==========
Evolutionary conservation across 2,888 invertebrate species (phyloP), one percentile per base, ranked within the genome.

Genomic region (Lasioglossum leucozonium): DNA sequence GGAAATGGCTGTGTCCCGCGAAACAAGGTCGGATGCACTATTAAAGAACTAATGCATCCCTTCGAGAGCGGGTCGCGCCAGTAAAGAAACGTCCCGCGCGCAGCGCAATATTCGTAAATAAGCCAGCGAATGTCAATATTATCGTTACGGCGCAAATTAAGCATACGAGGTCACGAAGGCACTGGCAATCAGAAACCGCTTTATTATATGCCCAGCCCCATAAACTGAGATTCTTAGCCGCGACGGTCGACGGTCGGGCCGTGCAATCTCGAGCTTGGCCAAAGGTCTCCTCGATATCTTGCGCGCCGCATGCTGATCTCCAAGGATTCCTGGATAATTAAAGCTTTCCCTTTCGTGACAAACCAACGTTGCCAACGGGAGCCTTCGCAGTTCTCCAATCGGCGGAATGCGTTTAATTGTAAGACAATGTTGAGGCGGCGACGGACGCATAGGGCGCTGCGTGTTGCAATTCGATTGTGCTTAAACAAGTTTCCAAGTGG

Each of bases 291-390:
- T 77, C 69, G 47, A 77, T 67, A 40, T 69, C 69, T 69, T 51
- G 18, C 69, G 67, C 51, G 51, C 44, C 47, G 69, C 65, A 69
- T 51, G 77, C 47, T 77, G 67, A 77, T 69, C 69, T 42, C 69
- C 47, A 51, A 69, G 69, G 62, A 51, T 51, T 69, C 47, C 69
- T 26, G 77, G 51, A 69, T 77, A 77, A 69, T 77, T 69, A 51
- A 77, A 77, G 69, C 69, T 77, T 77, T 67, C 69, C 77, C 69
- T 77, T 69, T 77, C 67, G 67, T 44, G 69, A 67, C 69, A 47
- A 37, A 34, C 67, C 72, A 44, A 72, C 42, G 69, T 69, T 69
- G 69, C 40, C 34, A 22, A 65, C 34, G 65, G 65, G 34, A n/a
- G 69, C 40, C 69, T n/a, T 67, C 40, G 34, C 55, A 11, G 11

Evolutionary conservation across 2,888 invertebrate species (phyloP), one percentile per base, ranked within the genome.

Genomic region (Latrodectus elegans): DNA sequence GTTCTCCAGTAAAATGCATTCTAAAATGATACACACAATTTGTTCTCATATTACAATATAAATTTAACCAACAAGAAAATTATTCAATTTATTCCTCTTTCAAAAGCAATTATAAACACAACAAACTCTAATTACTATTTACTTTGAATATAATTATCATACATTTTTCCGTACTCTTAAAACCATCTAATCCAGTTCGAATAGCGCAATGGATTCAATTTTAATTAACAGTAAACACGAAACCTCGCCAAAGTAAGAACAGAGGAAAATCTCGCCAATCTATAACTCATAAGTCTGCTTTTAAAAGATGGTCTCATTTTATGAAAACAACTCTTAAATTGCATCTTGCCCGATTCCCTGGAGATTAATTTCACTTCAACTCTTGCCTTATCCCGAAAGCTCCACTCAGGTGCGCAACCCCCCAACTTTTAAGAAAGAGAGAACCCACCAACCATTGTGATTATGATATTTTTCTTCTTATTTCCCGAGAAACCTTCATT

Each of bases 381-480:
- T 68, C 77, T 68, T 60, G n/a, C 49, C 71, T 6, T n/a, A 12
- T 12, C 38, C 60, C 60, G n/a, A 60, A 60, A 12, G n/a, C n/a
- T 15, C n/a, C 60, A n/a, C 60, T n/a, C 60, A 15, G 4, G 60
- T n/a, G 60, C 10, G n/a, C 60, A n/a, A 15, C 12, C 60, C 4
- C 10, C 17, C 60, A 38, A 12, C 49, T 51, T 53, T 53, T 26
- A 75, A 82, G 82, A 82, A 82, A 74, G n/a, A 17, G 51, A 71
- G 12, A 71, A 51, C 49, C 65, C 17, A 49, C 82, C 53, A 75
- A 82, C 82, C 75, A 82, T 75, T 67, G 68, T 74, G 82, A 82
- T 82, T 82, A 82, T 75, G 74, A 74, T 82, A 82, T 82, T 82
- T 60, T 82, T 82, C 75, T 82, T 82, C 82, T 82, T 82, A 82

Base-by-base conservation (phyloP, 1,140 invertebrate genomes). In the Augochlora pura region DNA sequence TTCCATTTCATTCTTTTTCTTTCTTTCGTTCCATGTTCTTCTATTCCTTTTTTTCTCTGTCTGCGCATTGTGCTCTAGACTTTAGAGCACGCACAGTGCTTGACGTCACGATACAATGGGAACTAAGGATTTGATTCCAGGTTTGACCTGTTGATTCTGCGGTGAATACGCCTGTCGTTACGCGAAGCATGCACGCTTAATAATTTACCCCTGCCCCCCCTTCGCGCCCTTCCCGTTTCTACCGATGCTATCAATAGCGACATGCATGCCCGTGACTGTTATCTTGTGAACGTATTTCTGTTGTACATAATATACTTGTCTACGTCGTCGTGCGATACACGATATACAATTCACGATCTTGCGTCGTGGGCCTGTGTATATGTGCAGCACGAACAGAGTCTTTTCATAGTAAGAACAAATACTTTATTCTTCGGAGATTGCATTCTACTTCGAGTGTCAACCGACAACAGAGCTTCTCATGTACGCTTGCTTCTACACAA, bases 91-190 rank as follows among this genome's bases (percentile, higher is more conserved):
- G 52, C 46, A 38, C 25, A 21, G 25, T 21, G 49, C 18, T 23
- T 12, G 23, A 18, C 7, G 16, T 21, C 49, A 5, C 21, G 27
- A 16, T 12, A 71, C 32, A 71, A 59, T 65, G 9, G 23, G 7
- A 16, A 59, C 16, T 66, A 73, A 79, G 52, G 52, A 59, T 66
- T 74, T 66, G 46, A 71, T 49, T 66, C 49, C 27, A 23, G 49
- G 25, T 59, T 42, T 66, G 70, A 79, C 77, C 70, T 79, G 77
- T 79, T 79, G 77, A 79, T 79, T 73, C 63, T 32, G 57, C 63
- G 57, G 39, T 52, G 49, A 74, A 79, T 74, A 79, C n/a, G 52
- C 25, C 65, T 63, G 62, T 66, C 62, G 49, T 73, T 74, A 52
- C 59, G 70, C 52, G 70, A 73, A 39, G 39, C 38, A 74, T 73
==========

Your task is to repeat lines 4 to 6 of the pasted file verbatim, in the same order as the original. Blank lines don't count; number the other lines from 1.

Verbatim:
- T 77, C 69, G 47, A 77, T 67, A 40, T 69, C 69, T 69, T 51
- G 18, C 69, G 67, C 51, G 51, C 44, C 47, G 69, C 65, A 69
- T 51, G 77, C 47, T 77, G 67, A 77, T 69, C 69, T 42, C 69